A third option is to have the antenna rise vertically off the tag. This works well, Krenge believes, “but it’s not very practical in most environments where goods are stacked beside and on top of each other.”
The key: integrating antenna design with chip manufacture. Professor Heikki Seppä – a senior research professor with VTT and known in European scientific circles as Mr. RFID- is a pioneer in the area.
“In close proximity to ferrous and most non-ferrous metals, you have to use a 3D antenna in order to get a clear reading,” says Seppä. “That’s being done now – it’s quite simple – and the price of materials to build the antenna is not much higher than for a 2D metal tag.”
Seppä points to Traditional PIFA antennas (Planar Inverted FAntenna) as the obvious technical solution to the problem. However, the vias needed between the two conducting layers of the antenna make the structure complex to manufacture.”
Antenna manufacture and chip manufacture are traditionally separate industries. For cost-efficiency to become a reality, the chip must be embedded into the antenna layer in one simple, cost-effective process.
In scientific research, several actors have been working on perfecting the process of manufacturing RFID tags – including thin, flexible tags that work with metal. These platform insensitive/platform tolerant and platform-adaptive RFID tags are not innovative in the sense that they make use of new technology, but rather in the way that they are put together.
Some ten years ago, VTT developed a version of the simple 3D tags called ‘PAFFA’ for Planar Asymmetrically Fed Folded Antenna, as part of their RFID research. The challenge the market faced at this time was that Traditional Planar Inverted FAntennas (PIFA) offered a technical solution to the problem, but the vias needed between the two conducting layers of the antenna made the structure complex and expensive to manufacture. The PAFFA solution replaced the vias with a special antenna substrate folding technique. This meant replacing the one critical via typically required at point of attachment to the tag by a substitute circuit element. PAFFA type antennas resulted in small tags that efficiently read over long distances. Today several tag vendors provide metal and liquid enabled UHF tags as part of their standard offering.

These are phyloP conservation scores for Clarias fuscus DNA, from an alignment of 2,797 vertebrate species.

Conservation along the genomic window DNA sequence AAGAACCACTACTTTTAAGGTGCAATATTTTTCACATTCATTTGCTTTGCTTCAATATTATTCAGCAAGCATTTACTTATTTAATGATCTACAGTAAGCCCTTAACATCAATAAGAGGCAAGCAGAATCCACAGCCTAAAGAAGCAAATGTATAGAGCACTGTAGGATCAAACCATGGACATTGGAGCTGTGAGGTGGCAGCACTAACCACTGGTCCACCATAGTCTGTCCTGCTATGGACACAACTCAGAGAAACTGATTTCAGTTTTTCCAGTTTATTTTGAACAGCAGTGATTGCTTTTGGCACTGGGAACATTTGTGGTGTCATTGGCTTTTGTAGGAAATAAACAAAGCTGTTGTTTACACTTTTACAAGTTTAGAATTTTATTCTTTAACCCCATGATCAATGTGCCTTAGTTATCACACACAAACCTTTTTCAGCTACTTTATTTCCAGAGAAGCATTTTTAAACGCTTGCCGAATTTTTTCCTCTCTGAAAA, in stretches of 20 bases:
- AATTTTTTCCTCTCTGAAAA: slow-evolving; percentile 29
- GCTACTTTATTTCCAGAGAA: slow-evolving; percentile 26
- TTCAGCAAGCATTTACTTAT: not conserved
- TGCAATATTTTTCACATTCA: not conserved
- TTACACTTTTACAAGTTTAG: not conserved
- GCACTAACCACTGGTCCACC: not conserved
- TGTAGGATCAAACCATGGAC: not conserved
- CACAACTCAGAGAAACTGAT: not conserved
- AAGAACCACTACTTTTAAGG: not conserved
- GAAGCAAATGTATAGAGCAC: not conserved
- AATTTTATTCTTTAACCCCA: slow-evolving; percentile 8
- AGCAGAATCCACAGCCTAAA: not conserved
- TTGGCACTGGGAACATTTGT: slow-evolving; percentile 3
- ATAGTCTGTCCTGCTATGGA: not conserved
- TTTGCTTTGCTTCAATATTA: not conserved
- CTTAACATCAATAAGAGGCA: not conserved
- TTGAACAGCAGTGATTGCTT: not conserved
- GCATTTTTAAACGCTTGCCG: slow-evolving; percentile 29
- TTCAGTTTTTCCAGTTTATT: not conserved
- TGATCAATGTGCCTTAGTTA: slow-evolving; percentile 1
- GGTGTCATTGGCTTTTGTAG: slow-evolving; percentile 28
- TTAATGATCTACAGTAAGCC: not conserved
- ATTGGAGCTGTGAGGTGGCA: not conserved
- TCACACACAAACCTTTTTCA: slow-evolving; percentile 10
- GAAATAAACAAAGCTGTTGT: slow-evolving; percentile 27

Economical 3D tags will be important to the advancement of many industries. In automobile manufacturing, for instance, inserting RFID into the value chain is critical for companies to be able to keep up with the increasing demand for consumer personalization. Volume is crucial to drive tag prices down. In addition, different products and applications will require specific configuration of the tag.
Tags will require different configurations because of the nature of the materials they are attached to and the way that those materials are transported and stored. Bottles of juice will require more inexpensive tags than those manufactured to track airplane wear components.
Today tracking convenience articles like water bottles and soda cans is possible at an affordable price. In June 2020 Nordic ID and Neste launched an unmanned convenience shop in Helsinki. The change in consumer behaviour lets on that the concept of always open, small self-service convenience stores will spread rapidly not only to other parts of Finland, but also to other parts of Europe. This implies that the demand for special tags for RFID reading is going to increase.